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The Rape of Nanking: The Forgotten Holocaust of World War II (1997)

by Iris Chang

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3,014713,887 (4.11)1 / 161
Details the massacre that took place in December 1937 when the Japanese army overthrew the ancient city of Nanking, China, and raped, tortured, and murdered over 300,000 civilians; examining the atrocity from the perspective of the Japanese soldiers, the Chinese civilians, and the Europeans and Americans who created a safety zone for survivors.… (more)

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Showing 1-5 of 70 (next | show all)
Horrific account of a massacre in Nanking (Nanjing), China, by Japanese soldiers in Dec. 1937, before Pearl Harbor. The author did a real service to bring this neglected account back to light. She probably has made an unbalanced history (she was emotionally involved because of her family's stories and her oral interviews with survivors) but it is still worthwhile reading if you can stomach the atrocities mentioned. I just found out about some other books on the topic that might be valuable too for a more rounded view.

Makes me want to learn more about the mind-set of the Japanese that could result in this kind of thing. Will they ever apologize to China ? ( )
  kslade | Dec 8, 2022 |
In December of 1937, Japanese soldiers entered the Chinese City of Nanking, and though outnumbered by the Chinese soldiers there, took the city and, within a few weeks, massacred approximately 300,000 of its citizens and people seeking shelter there from the surrounding countryside. The brutality of the grisly attack is almost beyond comprehension. Worst of all, Japan continues to this day to deny and/or downplay this horrific "rape." Unlike Germany, which has spent billions of dollars in reparations, pensions, and other forms of repayment for the attempted genocide of Jews, Japan has made none at all.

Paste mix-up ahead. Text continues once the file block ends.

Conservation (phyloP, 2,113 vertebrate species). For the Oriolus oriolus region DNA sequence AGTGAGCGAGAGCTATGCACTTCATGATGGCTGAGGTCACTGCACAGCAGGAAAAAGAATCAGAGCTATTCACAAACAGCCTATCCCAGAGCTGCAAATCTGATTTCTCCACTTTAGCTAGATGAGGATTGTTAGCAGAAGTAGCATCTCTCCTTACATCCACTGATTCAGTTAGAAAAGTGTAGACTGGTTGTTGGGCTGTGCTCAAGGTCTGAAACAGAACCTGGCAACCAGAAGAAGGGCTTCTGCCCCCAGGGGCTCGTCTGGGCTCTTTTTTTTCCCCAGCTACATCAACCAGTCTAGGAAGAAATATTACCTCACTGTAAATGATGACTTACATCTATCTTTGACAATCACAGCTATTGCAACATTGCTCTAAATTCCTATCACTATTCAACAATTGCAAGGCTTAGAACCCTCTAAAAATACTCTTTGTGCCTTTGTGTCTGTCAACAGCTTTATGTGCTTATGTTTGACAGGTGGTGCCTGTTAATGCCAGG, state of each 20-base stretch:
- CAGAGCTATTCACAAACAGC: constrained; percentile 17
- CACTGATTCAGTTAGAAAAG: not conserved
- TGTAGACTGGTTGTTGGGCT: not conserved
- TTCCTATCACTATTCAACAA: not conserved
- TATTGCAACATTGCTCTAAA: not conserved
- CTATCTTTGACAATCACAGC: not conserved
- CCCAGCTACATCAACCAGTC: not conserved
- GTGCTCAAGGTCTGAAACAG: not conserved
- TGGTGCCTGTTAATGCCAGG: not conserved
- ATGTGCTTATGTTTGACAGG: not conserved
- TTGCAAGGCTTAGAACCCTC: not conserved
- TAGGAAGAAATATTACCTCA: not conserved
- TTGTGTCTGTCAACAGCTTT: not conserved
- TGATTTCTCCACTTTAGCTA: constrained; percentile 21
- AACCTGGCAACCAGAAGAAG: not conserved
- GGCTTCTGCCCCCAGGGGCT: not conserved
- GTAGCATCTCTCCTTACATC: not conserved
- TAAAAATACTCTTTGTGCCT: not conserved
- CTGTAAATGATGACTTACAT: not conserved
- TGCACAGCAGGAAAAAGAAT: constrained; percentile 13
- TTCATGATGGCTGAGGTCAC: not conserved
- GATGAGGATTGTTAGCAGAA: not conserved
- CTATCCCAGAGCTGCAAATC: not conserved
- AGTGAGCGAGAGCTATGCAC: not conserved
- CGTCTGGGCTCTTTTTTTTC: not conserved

P.222: "The Japanese government has taken the position that all wartime reparation issues were resolved by the 1952 San Francisco Peace Treaty. A close reading of the treaty, however, reveals that the issue was merely postponed until Japan was in a better financial situation. 'It is recognized that Japan should pay reparations to the allied Powers,' the Treaty states in chapter 5, article 14. 'Nevertheless it is also recognized that the resources of Japan are not presently sufficient, if it is to maintain a viable economy, to make complete reparations for all such damage and suffering and at the same time meet its other obligations.'
You and I know that today, Japan is doing very well economically, yet it seems that Japan decided to leave things right there and go whistling down the road.

P.55: "Looking back upon millennia of history, it appears clear that no race or culture has a monopoly on wartime cruelty. The veneer of civilization seems to be exceedingly thin - one that can be easily Stripped away, especially by the stresses of war. . . Here is what we learn: The Japanese soldier was not simply hardened for battle in China; he was hardened for the task of murdering Chinese combatants and non-combatants alike. Indeed, various games and exercises were set up by the Japanese military to numb its men to the human instinct against killing people who are not attacking.